The older drum brake systems are challenged by the demanding start-stop application and should be monitored. Excessive brake heat can lead to degradation of the bead area reducing future retread opportunities and even lead to possible tire failure. Disc brakes are rapidly being adopted, which greatly reduces the heat generation from constantly stopping.
Keys to Tire Maintenance
In tire maintenance, there are several key components that make up an effective cradle to grave tire management program. These include:
• Choosing a new tire that provides the best performance for your vehicles and your specific applications. Tires/retreads running on refuse trucks measure tire life by the “hour”, while tires/retreads running on a line-haul truck measure tire life in 100,000-mile increments. All other fleets most likely measure with a method in-between the two.
• Using the retread product/s that provides the best performance for your vehicles and applications. These might or might not be duplicates of the new tire of choice. A tire from a refuse or waste fleet can be retreaded four, five, six or more times (or more depending on the casing integrity and the fleet maintenance practices), while a tire running on a line-haul fleet might only get retreaded once or twice depending on their maintenance policy.
• Develop a maintenance program/policy that incorporates aspects listed previously as possible elements. Work with a tire supplier you can trust and that provides reliable service.
• Retreading and having a good tire/retread maintenance program, allow a fleet to get maximum value out of their tire programs.
• Replacement tire and retread cost is determined by many factors including the price of raw materials, the volume sold in each category, purchase mix and quality. It will also vary among dealers.
• Cost is a significant advantage of retreading and the reason they have been popular for many years. There are many different types and quality of retreads now available. The retread processes and products have significantly advanced during the last 20 to 25 years and deliver measurable value to fleet customers. For the fleets that choose to retread, they can save themselves significant amounts of money when managed properly. Retreads can perform similar to a new tire for much less.
• Each fleet has its specific requirements of what it is looking for in a retread. It depends on the fleet’s type of operation, casing management, turnaround time, needs availability of the necessary product, level of dealer service, online reporting needs and fleet location. In the long run, retreads offer excellent mobility solutions that can lead to cost savings and environmental benefits.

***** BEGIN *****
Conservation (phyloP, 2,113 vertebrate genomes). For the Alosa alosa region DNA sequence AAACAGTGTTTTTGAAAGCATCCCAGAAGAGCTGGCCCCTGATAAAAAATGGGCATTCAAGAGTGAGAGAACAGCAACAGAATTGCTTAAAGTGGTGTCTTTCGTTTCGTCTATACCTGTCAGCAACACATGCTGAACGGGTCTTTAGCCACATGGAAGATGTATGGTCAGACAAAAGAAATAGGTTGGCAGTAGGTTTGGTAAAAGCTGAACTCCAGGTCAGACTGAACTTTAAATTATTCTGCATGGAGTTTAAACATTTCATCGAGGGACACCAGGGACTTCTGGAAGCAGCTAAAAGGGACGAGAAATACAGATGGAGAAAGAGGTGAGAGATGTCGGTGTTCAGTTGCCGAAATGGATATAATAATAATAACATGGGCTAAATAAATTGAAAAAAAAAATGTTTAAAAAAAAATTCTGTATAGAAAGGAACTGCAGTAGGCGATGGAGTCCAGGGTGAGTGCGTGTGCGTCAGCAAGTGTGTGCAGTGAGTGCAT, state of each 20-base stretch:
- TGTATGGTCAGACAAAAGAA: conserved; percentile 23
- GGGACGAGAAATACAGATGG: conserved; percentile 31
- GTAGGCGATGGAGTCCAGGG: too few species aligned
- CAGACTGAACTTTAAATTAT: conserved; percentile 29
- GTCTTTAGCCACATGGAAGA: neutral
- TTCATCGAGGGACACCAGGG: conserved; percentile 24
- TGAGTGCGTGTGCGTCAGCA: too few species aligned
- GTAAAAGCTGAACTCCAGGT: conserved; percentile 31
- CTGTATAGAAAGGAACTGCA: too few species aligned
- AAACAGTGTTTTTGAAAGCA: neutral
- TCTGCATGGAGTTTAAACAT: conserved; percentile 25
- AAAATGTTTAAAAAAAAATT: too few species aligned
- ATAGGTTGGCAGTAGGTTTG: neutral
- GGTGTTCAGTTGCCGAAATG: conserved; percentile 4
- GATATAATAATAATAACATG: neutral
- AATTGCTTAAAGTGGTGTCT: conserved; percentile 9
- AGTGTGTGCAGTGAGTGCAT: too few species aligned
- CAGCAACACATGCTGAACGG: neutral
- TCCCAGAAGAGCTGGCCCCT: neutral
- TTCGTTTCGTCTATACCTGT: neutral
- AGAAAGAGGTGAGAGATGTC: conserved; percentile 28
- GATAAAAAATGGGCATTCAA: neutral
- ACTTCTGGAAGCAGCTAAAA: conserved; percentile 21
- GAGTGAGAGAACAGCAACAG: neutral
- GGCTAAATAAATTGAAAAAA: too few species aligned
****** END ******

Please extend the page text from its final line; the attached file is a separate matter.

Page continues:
To minimize downtime and cost of ownership while maximizing profitability, the selection of premium tires specifically designed for the application is the prudent path to follow. Buy good quality new tires and retread products. Use a local tire dealer with whom you have a good relationship and provides the service you need. Air pressure should be checked every work day without fail. Optimum success is achieved through the implementation of a rigorous maintenance schedule and a relationship with a quality retreader who offers products that are commensurate with the new tire selection. Retread your casings as many times as your retreader feels are appropriate. Teach your drivers the importance of checking their tires every day before leaving the yard. Have a specific maintenance program that fits your fleet and make sure it is practiced.
Phil Boarts is Product Category Manager – Retread for Michelin North America (Greenville, SC). Phil has more than 40 years of experience in the commercial tire business with various positions in sales, marketing and management. He joined Oliver Rubber in 1993 and transferred to Michelin when they acquired Oliver in 2007. Phil can be reached at email@example.com.
Michael Burroughes is Product Category Manager – Urban, Michelin North America. Michael has worked for Michelin for more than 40 years. Starting in a variety of sales positions in Canada, he moved to Michelin’s headquarters in Greenville, SC in 2000. He has held a number of marketing positions in the truck and agricultural product lines including an expatriation assignment to China for four years as the product marketing manager for the truck tire product line. Michael can be reached at Michael.firstname.lastname@example.org.